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Home Health- RN

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  1. lol oh so true. There are some wonderful social workers out there, but there are some that have more personality disorders than a stack of DSM's. To the original poster, that silly social worker ruined the group for the other patients, but at least it wasn't a total loss- the BPD patient had an audience, and we all know they love that.
  2. Inthesky, Its usually very disturbing to the person witnessing something like this for the first time, and you just need a little more time to observe the abnormal behaviors. Learning the ropes of a new job is stressful in itself, and it's virtually impossible to accomplish if you aren't accustomed to the totally bizarre events that occur in the psychiatric setting on an almost daily basis. I think employers forget about this sometimes and they rush to get you oriented and on the floor. And they wonder why nurses leave like their hair is on fire. :tinkbll:
  3. LaRN

    Not giving PRN's even though they are ordered?

    Every place I've worked has had at least one nurse like this, they are everywhere, and they are ignorant. In addition to looking at her like she's stupid, tell her "It's a doctor's order. I have to give it". If it's a supervisor telling you not to give it, then let her know that you have to chart why the medication wasn't given when the patient requested it-- because she told you not to. (ouch, she wont like that) Whenever a patient tells me that they were denied their prn medications, I try to talk to the nurse first. If that doesn't work, I give the patient a statement of concern (complaint) form and encourage them to use it. I also include it in my report (patient complaining that he's not getting his prn medications) and I document everything. The only time that I tend to hold back on prn medications is when the patient has been getting them frequently and their agitation is more like the cumulative effects of a drug (groggy and irritated similar to an erratic drunk). They usually need TLC and a quiet atmosphere so they can rest. But if that doesn't work, I inform the doctor of patients symptoms and encourage an alternative measure.
  4. LaRN

    Death at Group home for Developemntally Disabled

    copy/paste the link to your browser to open it. Facilities hire personnel, give them on the job training, but fail to educate them on matters such as patient abuse, job stress, and how to cope with difficult patients. Sometimes just having a meeting to discuss their frustrations and even using a little humor to put things in perspective helps. For instance, our orientation instructor gave us examples of the things that patients will say and do that may anger some employees. She was very animated in describing her own personal experiences and what went on in her mind in response to them. Some of the orientees also shared their stories too, and needless to say, most of this was very funny. She followed this up by invoking our empathy and understanding for these patients by describing some of their struggles and life stories and stressed the fact that nobody would choose to be in their situations. At the end she discussed the legal ramifications of patient abuse and neglect. By knowing and understanding these concepts, the employee internalizes the fact that they would have to be a complete moron to abuse or neglect a patient. Likewise, an employer would have to be a complete moron to not make sure their employees get this.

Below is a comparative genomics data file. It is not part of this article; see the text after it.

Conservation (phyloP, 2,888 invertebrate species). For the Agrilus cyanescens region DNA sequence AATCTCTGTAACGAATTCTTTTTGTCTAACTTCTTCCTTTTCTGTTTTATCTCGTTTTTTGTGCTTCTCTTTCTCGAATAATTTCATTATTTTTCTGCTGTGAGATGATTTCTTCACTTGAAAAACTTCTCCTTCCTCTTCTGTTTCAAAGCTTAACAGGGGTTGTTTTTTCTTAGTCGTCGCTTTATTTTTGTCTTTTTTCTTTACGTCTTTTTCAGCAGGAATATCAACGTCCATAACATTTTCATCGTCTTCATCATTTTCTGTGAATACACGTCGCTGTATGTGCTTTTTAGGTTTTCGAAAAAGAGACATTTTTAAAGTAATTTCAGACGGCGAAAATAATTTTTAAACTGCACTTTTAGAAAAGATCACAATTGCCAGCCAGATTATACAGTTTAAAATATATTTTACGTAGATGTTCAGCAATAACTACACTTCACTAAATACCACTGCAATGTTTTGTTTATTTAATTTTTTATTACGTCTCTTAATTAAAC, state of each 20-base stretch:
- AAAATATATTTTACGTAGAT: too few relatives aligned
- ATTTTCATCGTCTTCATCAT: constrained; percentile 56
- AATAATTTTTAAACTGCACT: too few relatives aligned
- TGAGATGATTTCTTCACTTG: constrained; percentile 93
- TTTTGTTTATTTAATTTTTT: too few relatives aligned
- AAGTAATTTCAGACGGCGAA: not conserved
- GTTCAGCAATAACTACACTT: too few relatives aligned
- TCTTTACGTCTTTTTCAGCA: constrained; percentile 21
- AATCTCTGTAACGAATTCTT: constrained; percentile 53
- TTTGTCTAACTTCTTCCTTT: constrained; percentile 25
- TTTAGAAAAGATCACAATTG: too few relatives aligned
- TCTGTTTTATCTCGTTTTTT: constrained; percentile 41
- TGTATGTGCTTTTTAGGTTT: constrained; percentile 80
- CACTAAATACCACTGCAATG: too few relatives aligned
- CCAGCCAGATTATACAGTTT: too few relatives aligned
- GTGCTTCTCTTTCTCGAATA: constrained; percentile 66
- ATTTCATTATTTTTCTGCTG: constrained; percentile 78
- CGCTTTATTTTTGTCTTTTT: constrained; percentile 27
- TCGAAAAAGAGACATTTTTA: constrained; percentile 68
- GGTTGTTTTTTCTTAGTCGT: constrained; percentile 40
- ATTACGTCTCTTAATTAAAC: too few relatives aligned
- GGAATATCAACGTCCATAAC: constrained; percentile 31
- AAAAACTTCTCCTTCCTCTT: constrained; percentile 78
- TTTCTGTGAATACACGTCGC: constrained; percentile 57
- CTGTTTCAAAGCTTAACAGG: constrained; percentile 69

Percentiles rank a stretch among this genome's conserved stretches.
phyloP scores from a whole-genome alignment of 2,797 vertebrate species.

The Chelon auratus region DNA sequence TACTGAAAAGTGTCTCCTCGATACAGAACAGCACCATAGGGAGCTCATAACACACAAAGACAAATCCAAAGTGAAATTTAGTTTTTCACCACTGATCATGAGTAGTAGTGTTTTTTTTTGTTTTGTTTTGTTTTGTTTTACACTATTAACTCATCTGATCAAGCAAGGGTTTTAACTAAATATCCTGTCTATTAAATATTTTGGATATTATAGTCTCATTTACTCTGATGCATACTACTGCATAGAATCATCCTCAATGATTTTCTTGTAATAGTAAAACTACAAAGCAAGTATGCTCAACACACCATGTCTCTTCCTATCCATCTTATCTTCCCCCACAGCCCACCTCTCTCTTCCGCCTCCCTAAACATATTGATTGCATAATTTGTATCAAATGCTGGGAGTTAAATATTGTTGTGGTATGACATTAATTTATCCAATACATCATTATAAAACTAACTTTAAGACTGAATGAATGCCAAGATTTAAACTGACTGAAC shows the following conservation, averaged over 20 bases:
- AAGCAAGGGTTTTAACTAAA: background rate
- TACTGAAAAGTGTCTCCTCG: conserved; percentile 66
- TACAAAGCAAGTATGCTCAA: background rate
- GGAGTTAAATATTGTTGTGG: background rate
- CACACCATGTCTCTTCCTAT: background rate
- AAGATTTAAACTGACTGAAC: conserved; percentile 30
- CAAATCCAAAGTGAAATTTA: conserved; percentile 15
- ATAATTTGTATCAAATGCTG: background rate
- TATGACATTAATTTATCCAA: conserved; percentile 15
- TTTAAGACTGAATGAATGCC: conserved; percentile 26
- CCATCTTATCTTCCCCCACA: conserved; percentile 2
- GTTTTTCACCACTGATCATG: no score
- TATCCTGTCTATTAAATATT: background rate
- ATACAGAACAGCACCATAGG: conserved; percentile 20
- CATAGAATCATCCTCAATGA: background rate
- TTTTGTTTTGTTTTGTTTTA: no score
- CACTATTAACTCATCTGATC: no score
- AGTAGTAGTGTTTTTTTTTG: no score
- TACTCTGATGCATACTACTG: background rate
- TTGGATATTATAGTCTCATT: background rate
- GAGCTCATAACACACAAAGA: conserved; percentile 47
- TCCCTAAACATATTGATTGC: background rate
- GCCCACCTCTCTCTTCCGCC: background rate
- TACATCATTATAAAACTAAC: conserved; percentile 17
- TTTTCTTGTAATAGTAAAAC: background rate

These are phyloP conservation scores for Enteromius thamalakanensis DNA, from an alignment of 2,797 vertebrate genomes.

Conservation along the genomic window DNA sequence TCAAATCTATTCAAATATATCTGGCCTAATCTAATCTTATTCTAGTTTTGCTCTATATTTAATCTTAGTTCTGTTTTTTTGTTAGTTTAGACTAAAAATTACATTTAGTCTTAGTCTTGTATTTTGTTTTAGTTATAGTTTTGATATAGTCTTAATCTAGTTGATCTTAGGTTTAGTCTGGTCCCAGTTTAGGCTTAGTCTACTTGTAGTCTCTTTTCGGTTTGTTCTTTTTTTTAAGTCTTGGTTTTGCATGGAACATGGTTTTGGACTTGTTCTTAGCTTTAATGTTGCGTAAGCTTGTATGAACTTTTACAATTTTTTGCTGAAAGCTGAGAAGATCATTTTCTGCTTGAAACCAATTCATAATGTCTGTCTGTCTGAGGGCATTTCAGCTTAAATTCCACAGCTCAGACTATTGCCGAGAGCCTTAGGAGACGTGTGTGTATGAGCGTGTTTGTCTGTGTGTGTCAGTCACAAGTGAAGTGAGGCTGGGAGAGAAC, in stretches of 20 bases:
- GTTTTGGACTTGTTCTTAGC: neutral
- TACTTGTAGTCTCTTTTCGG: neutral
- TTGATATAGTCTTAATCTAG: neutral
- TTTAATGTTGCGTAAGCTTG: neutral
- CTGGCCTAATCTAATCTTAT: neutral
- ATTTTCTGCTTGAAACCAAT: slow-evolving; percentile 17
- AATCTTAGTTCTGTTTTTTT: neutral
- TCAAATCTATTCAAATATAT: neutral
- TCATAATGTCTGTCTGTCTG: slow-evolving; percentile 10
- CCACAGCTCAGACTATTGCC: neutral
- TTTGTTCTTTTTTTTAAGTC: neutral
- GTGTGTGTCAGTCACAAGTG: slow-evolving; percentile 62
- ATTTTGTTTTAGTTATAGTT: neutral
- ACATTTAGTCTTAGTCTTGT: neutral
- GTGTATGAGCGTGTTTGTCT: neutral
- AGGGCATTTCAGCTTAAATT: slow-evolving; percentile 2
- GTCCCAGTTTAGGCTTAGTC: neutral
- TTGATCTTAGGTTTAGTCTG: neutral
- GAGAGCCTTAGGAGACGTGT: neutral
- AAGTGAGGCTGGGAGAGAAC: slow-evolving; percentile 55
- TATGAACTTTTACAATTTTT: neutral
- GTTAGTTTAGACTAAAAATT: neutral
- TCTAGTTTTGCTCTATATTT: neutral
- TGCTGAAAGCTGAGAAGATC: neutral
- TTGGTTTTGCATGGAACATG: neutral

5. LaRN

    Such a bad rap

    with proper education and strict adherence to best practices, (never letting your guard down and paying attention to changes in pt's mood and behavior), injuries are rare, and minor if they do occur.
  6. LaRN

    Help, new unorganized behavioral unit!!!!

    This is how the cracks that patients fall into are made, a tragedy waiting to happen. Insist that your aides monitor the pts the way they are supposed to, and do NOT trust them to do so. Follow up behind them. Make your rounds frequently and make them at different times on no set schedule. If you witness events or things that are not safe, correct it as best as you can and put it down on paper with dates and times, make a copy and give it to your supervisor personally. Of course the primary problem needs to be fixed, but until then, you must protect your patients, yourself, and your license.
  7. LaRN

    Fired recently - REALLY need advice!!!

    HIGH FIVE! So true. Many times I've seen supervisors fire good nurses and praise the ones who aren't safe enough to work at a sno cone stand, simply because of a preference or conflict of personality.
  8. LaRN

    so many suicides

    Although it's possible that his problems are related to his home life, it's also very possible that he has severe mental illness. The automatic assumption that bad parenting is to blame can result in caregivers not getting help for these children.
  9. LaRN

    Pregnant and starting as a psych nurse.

    Not sure if your facility is a true psych setting, but in most of them, injuries to unborn children are avoided like the plague. If my supervisor found out a nurse was working while pregnant, her hair would catch on fire.